33 Breathing Utilization of ambu bag connected to oxygen source
Provide manual ventilatory support Ventilation of dogs and cats with CPA at a rate of 10 breaths per minute with a tidal volume of 10ml/kg and an inspiratory time of 1 sec is recommended.

34 Circulation External chest compressions Positioning
Thoracic pump theory Cardiac pump theory Positioning Lateral recumbency Firm surface Medium and large dogs Small dogs and cats

CIRCULATION – cardiac compressions should be initiated Compressions manually force blood through the heart and into tissues POSITIONING: right side down with legs toward the compressor LARGE DOGS: The heel of the compressor’s hand should compress the chest against a firm object placed under the dog’s chest just behind the elbow. Also, dog can be placed in dorsal recumbency and compression applied to the caudal 1/3 of the sternum

Medium sized dogs: The chest is compressed between two hands, one underneath the chest and the other at the 5th intercostal space over the heart itself. Small dogs or cats: compression applied using the thumb to compress the chest against the fingers of the same hand.

37 Circulation Cardiac compressions
Most important factor is return of spontaneous circulation (ROSC) Cardiac compressions Each compression should produce a palpable femoral pulse Rate of compressions : / minute Compressions should be continuous Allow full chest wall recoil 30-50% chest compression depth 1:1 ratio compression/relaxation Change compressor every 2 minutes

38 Circulation (Cont’d) Bag the patient every seconds Simultaneously with compressions Some results should be seen within 2 minutes Internal compressions may be necessary Resuscitation is unlikely to be successful after 15 minutes Once spontaneous cardiac contractions are established, continue bagging until spontaneous breathing is established (several hours)

39 These patients are not on their right side- boooo

40 Indications for open chest CPR
Owner wishes?? Thoracic trauma Pericardial fluid No response to CPR after 3-5 minutes Chest or abdominal surgery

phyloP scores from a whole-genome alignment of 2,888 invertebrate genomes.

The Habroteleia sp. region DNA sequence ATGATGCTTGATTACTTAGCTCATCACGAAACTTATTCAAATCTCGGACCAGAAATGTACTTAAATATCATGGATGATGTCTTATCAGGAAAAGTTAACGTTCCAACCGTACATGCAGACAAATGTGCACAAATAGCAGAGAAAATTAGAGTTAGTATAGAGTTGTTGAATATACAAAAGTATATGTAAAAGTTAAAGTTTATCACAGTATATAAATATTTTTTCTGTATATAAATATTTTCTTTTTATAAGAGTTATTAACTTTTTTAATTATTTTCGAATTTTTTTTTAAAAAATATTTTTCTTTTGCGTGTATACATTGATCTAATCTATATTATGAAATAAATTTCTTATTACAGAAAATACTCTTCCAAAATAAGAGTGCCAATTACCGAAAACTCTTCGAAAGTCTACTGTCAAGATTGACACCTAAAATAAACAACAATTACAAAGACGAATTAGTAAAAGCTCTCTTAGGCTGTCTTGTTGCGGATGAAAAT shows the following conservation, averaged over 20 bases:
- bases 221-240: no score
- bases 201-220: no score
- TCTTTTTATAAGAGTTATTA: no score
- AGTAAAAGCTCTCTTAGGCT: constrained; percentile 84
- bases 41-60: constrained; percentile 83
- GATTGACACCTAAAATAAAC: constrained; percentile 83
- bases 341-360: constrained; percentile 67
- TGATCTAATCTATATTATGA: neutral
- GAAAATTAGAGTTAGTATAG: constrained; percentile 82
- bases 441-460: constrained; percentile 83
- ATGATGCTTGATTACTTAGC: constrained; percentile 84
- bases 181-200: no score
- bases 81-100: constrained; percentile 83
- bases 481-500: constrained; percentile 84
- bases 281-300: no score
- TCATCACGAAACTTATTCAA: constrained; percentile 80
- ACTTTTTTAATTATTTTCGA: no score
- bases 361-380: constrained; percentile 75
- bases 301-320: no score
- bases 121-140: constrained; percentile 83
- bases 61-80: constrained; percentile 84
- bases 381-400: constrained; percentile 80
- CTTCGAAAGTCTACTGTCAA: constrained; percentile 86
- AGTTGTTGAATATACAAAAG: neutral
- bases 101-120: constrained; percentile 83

41 ABC plus D Drugs Defibrillator Doppler Advanced Life Support
Veterinarian authorizes dosage, route, and nature of drugs

42 Drugs Epinephrine – 0.01 mg/kg Atropine – 0.05 mg/kg
Alpha 2-adrenergic stimulator: vasoconstriction Give every 3 to 5 minutes during CPR Atropine – 0.05 mg/kg Anticholinergic parasympatholytic: Increases HR Asystole and PEA Vasopressin – 0.8 u/kg Peripheral vasoconstriction Dilation of cerebral vasculature Asystole, prolonged arrest Dopamine or dobutamine Increase force and rate of cardiac contractions

43 Drug Dose Chart From:

44 Drug admnistration routes
IV (intravenous) IT (intratracheal) Double dose of drug Never give Na bicarb IT IO (intraosseous) IC (intracardiac) NOT RECOMMENDED Risk of coronary vasculature laceration in closed-chest OK in open-chest

45 ECG Monitor/Assess Rhythm Electrical activity

46 Common Initial Arrest Rhythms
Ventricular fibrillation PEA (pulseless electrical activity) Asystole

47 Asystole Most common arrest rhythm NO drugs have proven effective
Vasopressin shows some promise Continue CPR or stop

48 Pulseless Electrical activity
Electrical activity but no myocardial contraction Formerly know as EMD (electrical mechanical dissociation) NO drugs proven effective Continue CPR or stop

49 Ventricular Fibrillation